Maybe it is time to consider the possibility that building a democracy does not begin at home, but in the hearts and minds of those who emigrated – and may one day return.
I have been listening to an academic debate on democracy in circa 2012 as two ageing scholars have been turning the discussion personal. One was accusing the other of not understanding the Hungarian situation vis-à-vis democracy because he had spent the last decades of communism abroad, in emigration. It wasn’t an accusation that the émigré might be missing some key information on the country though. It was an accusation that he doesn’t understand the psychological damage communism has caused in its victims because he hasn’t suffered it.
The émigré was basically accused that he hasn’t suffered enough. Or that he wasn’t damaged the same way the non-émigrés were – and was thus not in the position to be right. Why can’t he understand that change is not possible, okay? Not with us, not here – because of how it felt.
But is it really necessary to suffer to provide a solution? Or was it just an irrational outcry of the one who was left behind and envied those who didn’t suffer? Was it not just the fact that the émigré put locals to shame with his energy and optimism?
Does someone have to live the reality of oppression in order to have a valid solution to it?
Or maybe it is actually a bad thing to have experienced authoritarianism. Maybe the damage it caused makes someone less likely to find a solution for the country.
My money was on the second possibility.
I remembered this debate as I watched the incredible footage of evacuation from Afghanistan. Those who wanted to live in a free society now had to escape to do so because there was no chance that they would manage it at home in their own lifetime. Of course, terrorists and troublemakers were also in the crowd, but on the whole it was a massive example of self-selection. The most agile among those who do not belong under a fundamentalist regime were trying to get out as the chance of ever living in a free country in their lifetime has evaporated.
I have always wondered why this righteous urge to send people who self-select to live in a civilized society back to the place they did not belong to begin with. Even scholarships have such clauses, that the recipient must return to his or her home country upon graduation – with the premise that it would change the home country, not the student.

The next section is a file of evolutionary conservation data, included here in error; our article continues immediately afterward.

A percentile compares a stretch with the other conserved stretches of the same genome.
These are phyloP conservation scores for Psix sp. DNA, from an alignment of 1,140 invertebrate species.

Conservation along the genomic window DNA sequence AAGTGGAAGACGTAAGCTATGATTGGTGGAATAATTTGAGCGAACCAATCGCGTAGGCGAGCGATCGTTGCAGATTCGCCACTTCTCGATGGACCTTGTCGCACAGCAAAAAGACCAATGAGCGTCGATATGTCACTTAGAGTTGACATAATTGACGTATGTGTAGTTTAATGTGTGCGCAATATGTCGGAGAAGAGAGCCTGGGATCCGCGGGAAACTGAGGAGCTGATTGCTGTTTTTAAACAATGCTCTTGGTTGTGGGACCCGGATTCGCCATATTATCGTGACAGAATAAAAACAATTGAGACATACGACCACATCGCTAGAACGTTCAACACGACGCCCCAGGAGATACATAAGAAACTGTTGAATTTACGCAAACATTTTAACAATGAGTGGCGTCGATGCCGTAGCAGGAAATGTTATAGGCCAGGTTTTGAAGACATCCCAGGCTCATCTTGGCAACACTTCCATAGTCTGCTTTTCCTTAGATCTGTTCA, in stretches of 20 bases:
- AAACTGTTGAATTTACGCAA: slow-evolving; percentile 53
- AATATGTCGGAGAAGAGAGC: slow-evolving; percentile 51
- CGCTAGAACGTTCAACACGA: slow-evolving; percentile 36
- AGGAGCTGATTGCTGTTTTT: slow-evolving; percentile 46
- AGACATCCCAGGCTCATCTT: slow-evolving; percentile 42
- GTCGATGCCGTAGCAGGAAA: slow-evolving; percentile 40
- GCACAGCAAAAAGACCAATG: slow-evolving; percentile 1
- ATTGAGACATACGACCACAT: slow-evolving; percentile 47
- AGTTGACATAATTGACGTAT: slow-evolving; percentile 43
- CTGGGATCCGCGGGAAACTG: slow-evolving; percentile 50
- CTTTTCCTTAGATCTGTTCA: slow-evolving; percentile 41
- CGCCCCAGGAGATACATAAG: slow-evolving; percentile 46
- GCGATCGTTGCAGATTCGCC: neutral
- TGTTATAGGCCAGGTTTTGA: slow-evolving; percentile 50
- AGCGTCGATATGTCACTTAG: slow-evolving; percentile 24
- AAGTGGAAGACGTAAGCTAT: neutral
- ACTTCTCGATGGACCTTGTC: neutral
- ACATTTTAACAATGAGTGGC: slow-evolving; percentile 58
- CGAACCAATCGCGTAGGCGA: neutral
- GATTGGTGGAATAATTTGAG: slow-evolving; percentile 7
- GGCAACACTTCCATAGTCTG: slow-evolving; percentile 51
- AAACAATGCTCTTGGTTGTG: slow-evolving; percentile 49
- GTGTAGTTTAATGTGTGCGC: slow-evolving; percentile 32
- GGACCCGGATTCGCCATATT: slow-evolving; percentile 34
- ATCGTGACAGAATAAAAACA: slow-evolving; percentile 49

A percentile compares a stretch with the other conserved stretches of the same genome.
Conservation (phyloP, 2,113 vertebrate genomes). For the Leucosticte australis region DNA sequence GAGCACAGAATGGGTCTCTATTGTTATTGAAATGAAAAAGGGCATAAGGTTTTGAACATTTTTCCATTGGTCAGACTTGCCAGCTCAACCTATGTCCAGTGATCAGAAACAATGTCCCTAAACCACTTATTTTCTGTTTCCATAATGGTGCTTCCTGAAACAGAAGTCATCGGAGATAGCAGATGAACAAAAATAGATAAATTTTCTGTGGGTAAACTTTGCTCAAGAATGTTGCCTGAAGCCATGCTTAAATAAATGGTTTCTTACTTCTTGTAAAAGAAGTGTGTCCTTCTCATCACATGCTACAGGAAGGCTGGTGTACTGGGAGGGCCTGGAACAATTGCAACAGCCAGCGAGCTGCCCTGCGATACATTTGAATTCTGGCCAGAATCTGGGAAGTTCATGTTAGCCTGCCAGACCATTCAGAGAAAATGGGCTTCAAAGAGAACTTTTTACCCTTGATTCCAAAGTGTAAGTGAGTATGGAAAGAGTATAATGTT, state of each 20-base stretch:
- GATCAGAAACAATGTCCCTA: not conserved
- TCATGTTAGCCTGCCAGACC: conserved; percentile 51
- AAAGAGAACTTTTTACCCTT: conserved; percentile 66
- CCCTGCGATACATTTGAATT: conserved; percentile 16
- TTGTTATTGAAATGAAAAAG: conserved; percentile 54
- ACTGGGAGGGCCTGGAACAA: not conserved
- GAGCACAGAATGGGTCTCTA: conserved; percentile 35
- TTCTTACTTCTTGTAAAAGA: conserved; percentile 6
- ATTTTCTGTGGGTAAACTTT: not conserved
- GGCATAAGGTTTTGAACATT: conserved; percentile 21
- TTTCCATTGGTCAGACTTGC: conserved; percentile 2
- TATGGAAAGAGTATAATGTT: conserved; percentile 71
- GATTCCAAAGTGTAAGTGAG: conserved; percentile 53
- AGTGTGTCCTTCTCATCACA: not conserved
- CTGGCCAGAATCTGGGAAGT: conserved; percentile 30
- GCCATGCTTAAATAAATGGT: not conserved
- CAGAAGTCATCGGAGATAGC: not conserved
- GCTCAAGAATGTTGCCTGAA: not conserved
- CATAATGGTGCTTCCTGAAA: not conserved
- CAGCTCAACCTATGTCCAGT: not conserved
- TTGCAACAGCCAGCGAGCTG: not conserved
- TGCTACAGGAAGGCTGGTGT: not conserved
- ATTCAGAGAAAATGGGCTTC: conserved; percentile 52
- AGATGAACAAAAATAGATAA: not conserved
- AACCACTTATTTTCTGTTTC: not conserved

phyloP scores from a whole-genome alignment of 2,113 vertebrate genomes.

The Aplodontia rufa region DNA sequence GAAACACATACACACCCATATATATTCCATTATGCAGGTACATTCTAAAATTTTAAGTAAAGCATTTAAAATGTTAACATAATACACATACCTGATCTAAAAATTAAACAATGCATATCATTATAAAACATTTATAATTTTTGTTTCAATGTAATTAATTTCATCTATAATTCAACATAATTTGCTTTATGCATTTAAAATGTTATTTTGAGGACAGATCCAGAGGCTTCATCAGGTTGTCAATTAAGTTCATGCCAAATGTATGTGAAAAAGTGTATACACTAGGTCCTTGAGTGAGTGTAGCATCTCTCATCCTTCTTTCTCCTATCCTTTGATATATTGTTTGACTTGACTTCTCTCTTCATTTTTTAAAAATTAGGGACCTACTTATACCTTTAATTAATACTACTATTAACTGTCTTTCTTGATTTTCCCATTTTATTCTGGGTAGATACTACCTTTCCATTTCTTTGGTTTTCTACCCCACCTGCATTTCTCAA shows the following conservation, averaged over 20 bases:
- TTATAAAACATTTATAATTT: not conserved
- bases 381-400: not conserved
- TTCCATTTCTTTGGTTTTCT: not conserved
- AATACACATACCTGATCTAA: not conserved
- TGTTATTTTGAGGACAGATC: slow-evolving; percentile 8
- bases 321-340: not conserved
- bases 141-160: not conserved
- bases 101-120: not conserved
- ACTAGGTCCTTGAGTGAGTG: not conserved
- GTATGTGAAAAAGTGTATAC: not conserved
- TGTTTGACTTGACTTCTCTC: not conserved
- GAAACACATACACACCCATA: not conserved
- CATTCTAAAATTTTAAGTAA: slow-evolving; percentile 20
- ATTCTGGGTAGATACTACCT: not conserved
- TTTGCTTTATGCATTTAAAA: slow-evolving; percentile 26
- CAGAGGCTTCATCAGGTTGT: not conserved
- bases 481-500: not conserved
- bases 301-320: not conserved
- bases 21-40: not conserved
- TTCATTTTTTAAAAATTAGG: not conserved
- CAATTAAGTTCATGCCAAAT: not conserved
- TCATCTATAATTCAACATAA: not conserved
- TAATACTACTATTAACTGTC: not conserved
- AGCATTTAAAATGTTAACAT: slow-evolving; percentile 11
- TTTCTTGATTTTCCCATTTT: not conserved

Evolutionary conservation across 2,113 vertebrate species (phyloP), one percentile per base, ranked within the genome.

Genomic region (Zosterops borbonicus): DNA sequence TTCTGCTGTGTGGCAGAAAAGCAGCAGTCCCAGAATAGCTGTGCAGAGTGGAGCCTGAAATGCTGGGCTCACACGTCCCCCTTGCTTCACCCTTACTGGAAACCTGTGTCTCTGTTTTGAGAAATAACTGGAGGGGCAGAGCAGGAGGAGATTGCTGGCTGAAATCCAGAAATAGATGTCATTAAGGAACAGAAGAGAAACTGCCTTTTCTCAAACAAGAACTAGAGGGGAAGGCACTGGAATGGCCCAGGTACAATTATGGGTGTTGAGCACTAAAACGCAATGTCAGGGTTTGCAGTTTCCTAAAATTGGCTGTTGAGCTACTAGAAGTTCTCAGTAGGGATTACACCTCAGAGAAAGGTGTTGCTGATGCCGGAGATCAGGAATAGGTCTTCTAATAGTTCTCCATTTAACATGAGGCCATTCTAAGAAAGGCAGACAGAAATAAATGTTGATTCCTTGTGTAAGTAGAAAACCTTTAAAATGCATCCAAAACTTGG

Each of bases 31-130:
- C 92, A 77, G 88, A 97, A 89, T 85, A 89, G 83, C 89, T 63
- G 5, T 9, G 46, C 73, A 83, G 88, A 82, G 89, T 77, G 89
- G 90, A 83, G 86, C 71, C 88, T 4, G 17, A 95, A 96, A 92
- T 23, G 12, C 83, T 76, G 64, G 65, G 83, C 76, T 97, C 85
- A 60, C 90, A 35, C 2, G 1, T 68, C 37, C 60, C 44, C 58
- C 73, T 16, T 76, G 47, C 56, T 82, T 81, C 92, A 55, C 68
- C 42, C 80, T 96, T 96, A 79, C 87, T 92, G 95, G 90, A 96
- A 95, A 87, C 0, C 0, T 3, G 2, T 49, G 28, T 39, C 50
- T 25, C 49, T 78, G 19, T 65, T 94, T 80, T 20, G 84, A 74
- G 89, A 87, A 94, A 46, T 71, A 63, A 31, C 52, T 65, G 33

But the truth is that many a times change comes from the minds of people, not from a location. And it can only happen if those minds are unbroken, if those people are not resigned, if they haven’t internalized helplessness to the point where they only seek validation for it.
The downturn of Orbánism is a minor example, but the change of tide started in the hearts and minds of emigrated youth – not those who stayed in Hungary. Students and former students who lived in the west began to organize against Orbán because no one told them it was impossible.
They were like the exiled scholar vis-à-vis the one who stayed and broke in, endlessly listing and believing the reasons why change is not possible, why this place is doomed, and please go back and stop trying to make us change. It is hateful, but we are helpless against it – and we want everyone to feel helpless as well. That would validate our own inaction and wouldn’t put us to shame.
The youth who organized against Orbánism and broke the spell of helplessness may not achieve anything else in their lives – but they have already performed a historic task of breaking the spell of invincibility that kept the Orbán-gang in power and feeling secure.
That change didn’t come from the inside. Nor did the end of communism in 1989. Nor did the beginning of it, now that you mention. But at least this time it was done by Hungarians.